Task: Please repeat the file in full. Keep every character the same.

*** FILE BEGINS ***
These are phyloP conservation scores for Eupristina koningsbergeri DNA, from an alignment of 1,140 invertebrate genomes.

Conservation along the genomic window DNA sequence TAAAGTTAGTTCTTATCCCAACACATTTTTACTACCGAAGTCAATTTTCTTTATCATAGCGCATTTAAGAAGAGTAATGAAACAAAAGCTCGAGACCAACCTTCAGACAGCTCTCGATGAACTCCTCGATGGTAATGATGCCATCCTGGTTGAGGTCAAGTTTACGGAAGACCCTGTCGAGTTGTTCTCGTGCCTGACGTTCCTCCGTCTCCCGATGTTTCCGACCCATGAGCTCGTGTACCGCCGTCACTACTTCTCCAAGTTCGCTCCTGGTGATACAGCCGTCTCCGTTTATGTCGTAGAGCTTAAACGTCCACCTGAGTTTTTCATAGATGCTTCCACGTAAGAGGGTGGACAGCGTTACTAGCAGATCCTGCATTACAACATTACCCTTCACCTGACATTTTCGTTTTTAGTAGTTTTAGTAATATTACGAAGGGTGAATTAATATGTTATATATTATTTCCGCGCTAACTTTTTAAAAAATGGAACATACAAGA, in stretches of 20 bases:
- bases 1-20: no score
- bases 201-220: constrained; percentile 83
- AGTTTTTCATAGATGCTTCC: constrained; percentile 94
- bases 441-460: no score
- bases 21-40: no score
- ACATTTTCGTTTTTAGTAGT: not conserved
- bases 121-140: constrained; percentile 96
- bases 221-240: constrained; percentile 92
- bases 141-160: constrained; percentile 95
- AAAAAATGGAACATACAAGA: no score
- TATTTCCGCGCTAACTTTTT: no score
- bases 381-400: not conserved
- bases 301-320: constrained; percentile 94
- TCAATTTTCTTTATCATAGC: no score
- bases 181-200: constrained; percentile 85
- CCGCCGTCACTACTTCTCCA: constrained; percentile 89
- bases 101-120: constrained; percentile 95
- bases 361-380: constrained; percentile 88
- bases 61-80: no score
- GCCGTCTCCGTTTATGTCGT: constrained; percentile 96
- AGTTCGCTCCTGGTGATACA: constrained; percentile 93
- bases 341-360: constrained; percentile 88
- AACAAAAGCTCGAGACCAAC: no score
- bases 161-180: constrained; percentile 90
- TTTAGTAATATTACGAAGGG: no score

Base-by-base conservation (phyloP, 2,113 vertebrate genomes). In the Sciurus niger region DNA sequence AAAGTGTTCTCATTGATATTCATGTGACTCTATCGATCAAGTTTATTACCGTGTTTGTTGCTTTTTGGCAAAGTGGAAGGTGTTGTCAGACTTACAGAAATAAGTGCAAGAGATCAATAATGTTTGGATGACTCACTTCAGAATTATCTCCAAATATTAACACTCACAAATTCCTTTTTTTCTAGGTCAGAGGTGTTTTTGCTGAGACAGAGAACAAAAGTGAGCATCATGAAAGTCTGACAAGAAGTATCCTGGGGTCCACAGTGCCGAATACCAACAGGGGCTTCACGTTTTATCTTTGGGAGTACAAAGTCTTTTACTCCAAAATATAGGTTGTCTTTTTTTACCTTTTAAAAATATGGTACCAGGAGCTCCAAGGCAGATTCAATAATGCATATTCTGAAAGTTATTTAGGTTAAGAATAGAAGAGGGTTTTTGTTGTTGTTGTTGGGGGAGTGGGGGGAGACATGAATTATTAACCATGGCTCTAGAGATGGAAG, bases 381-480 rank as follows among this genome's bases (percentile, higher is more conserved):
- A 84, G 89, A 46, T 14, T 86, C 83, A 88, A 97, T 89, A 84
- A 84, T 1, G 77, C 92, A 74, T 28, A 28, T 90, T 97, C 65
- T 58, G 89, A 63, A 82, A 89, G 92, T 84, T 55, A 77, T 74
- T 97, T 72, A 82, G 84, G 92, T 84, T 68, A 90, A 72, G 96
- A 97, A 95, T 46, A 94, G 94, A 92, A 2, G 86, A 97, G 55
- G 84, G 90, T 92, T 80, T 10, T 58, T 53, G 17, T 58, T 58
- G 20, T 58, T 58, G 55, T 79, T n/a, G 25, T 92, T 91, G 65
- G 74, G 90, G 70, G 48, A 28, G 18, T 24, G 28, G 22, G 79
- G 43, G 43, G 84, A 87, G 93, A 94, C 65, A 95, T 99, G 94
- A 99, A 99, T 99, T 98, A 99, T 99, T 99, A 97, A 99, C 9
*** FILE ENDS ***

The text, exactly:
These are phyloP conservation scores for Eupristina koningsbergeri DNA, from an alignment of 1,140 invertebrate genomes.

Conservation along the genomic window DNA sequence TAAAGTTAGTTCTTATCCCAACACATTTTTACTACCGAAGTCAATTTTCTTTATCATAGCGCATTTAAGAAGAGTAATGAAACAAAAGCTCGAGACCAACCTTCAGACAGCTCTCGATGAACTCCTCGATGGTAATGATGCCATCCTGGTTGAGGTCAAGTTTACGGAAGACCCTGTCGAGTTGTTCTCGTGCCTGACGTTCCTCCGTCTCCCGATGTTTCCGACCCATGAGCTCGTGTACCGCCGTCACTACTTCTCCAAGTTCGCTCCTGGTGATACAGCCGTCTCCGTTTATGTCGTAGAGCTTAAACGTCCACCTGAGTTTTTCATAGATGCTTCCACGTAAGAGGGTGGACAGCGTTACTAGCAGATCCTGCATTACAACATTACCCTTCACCTGACATTTTCGTTTTTAGTAGTTTTAGTAATATTACGAAGGGTGAATTAATATGTTATATATTATTTCCGCGCTAACTTTTTAAAAAATGGAACATACAAGA, in stretches of 20 bases:
- bases 1-20: no score
- bases 201-220: constrained; percentile 83
- AGTTTTTCATAGATGCTTCC: constrained; percentile 94
- bases 441-460: no score
- bases 21-40: no score
- ACATTTTCGTTTTTAGTAGT: not conserved
- bases 121-140: constrained; percentile 96
- bases 221-240: constrained; percentile 92
- bases 141-160: constrained; percentile 95
- AAAAAATGGAACATACAAGA: no score
- TATTTCCGCGCTAACTTTTT: no score
- bases 381-400: not conserved
- bases 301-320: constrained; percentile 94
- TCAATTTTCTTTATCATAGC: no score
- bases 181-200: constrained; percentile 85
- CCGCCGTCACTACTTCTCCA: constrained; percentile 89
- bases 101-120: constrained; percentile 95
- bases 361-380: constrained; percentile 88
- bases 61-80: no score
- GCCGTCTCCGTTTATGTCGT: constrained; percentile 96
- AGTTCGCTCCTGGTGATACA: constrained; percentile 93
- bases 341-360: constrained; percentile 88
- AACAAAAGCTCGAGACCAAC: no score
- bases 161-180: constrained; percentile 90
- TTTAGTAATATTACGAAGGG: no score

Base-by-base conservation (phyloP, 2,113 vertebrate genomes). In the Sciurus niger region DNA sequence AAAGTGTTCTCATTGATATTCATGTGACTCTATCGATCAAGTTTATTACCGTGTTTGTTGCTTTTTGGCAAAGTGGAAGGTGTTGTCAGACTTACAGAAATAAGTGCAAGAGATCAATAATGTTTGGATGACTCACTTCAGAATTATCTCCAAATATTAACACTCACAAATTCCTTTTTTTCTAGGTCAGAGGTGTTTTTGCTGAGACAGAGAACAAAAGTGAGCATCATGAAAGTCTGACAAGAAGTATCCTGGGGTCCACAGTGCCGAATACCAACAGGGGCTTCACGTTTTATCTTTGGGAGTACAAAGTCTTTTACTCCAAAATATAGGTTGTCTTTTTTTACCTTTTAAAAATATGGTACCAGGAGCTCCAAGGCAGATTCAATAATGCATATTCTGAAAGTTATTTAGGTTAAGAATAGAAGAGGGTTTTTGTTGTTGTTGTTGGGGGAGTGGGGGGAGACATGAATTATTAACCATGGCTCTAGAGATGGAAG, bases 381-480 rank as follows among this genome's bases (percentile, higher is more conserved):
- A 84, G 89, A 46, T 14, T 86, C 83, A 88, A 97, T 89, A 84
- A 84, T 1, G 77, C 92, A 74, T 28, A 28, T 90, T 97, C 65
- T 58, G 89, A 63, A 82, A 89, G 92, T 84, T 55, A 77, T 74
- T 97, T 72, A 82, G 84, G 92, T 84, T 68, A 90, A 72, G 96
- A 97, A 95, T 46, A 94, G 94, A 92, A 2, G 86, A 97, G 55
- G 84, G 90, T 92, T 80, T 10, T 58, T 53, G 17, T 58, T 58
- G 20, T 58, T 58, G 55, T 79, T n/a, G 25, T 92, T 91, G 65
- G 74, G 90, G 70, G 48, A 28, G 18, T 24, G 28, G 22, G 79
- G 43, G 43, G 84, A 87, G 93, A 94, C 65, A 95, T 99, G 94
- A 99, A 99, T 99, T 98, A 99, T 99, T 99, A 97, A 99, C 9